It’s the next big thing in tech no one wants to talk about. Not because it is a secret, but rather because it is a mystery.
Quantum computing promises exactly what its name implies: a massive leap in computing capabilities that could render existing technology obsolete. While researchers have theorised and talked about it for many years, its mainstream deployment is still as much as five to ten years away.
As a result, much as with the early days of artificial intelligence (AI), it is difficult to predict what it will make possible. The only consensus seems to be that it will result in a cybersecurity crisis, as it is expected to make short work of any encryption currently in use in the digital world.
For that very reason, however, it is occupying the minds of many forward-thinking decision makers in the tech world.
“We are probably seven to 10 years away from that happening at scale,” says Jeetu Patel, executive vice president and general manager of security and collaboration at Cisco.
“The biggest challenge in society right now is that the ‘here and now’ is so painful that, thinking about what’s going be in seven years, most people are going to say, let me just focus on the ‘right now’. But that is a recipe for disaster if you don’t focus on the things that are long term for a decent percentage of your time. Eventually companies are going to have to figure out a way to do both.”
Patel was talking on the sidelines of the Cisco Live conference in Amsterdam, where 14,000 information technology professionals gathered to hear about the latest products, services and visions delivered by the global networking equipment leader. Most of what they heard revolved around AI and security, with an occasional nod to the role of quantum computing in both.
However, Patel raised a fascinating and disturbing side-effect of quantum that combines the challenges of the ‘here and now’ with those of the future.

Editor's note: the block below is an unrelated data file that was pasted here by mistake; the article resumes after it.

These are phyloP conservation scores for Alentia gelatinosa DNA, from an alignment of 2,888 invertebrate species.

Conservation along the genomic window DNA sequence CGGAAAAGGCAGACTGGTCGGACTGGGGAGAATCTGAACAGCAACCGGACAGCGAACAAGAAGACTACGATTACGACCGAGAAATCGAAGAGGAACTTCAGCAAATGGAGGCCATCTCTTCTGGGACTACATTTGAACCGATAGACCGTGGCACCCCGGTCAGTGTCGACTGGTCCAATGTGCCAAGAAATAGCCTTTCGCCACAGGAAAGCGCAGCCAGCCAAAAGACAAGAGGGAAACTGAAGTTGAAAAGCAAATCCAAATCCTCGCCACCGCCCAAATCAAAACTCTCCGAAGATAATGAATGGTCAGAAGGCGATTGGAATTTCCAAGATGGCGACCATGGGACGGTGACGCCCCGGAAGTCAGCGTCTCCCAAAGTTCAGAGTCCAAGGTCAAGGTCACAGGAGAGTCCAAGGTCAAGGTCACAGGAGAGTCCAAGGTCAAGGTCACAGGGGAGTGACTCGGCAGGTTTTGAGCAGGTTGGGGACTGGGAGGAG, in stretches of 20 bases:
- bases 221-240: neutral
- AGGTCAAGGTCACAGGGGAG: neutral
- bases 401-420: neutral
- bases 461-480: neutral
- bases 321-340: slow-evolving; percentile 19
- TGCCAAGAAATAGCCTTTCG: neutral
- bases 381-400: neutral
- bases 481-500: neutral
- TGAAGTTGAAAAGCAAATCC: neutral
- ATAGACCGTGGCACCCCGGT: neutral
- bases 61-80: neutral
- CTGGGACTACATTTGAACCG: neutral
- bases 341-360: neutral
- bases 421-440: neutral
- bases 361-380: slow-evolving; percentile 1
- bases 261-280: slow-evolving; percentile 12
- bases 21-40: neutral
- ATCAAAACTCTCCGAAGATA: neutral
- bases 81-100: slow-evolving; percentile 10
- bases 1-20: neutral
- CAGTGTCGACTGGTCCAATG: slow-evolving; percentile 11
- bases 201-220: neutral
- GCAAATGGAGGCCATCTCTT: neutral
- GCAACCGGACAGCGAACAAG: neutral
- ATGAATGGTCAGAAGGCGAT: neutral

“People are already starting to redirect encrypted traffic that they can store on their side so that, when the quantum computing side evolves to the right level, that you can crack the encryption key.”
That means that valuable data, documents and records stolen today may still be shielded by encryption but, if still in the hands of cybercriminals five or ten years from now, could be cracked wide open. This could reveal treasure trove of company and personal records – and secrets – in the future.
“Right now what’s happening in the industry is that bad folks are collecting as much data as they can so that they can unencrypt it later. We have to come back with mechanisms that allow you to say, here’s how I’m going to protect the data that’s encrypted.
“There’s enough work being done in the community to solve problems of the post quantum era, but it’s definitely something that shouldn’t be ignored and it will be a big risk if not addressed effectively.”
As with AI however, the fears surrounding quantum criminals are countered by the benefits of the technology – and the way it is most likely to be deployed.
“When the technology gets mainstream, the good news is quantum doesn’t get utilised for every single compute use case. There’s some things that the old CPU is going to be better at than Quantum. There’s some things that GPUs are going to be better at than qubits (the building blocks of quantum systems).
“No one’s going to buy a quantum laptop. It’s going to be large server farms and data centres. So it gets easier to regulate. It is going to be easier to create guardrails when there’s a very defined use case.”
• Arthur Goldstuck is founder of World Wide Worx and editor-in-chief of Gadget.co.za. Follow him on Twitter and Instagram on @art2gee.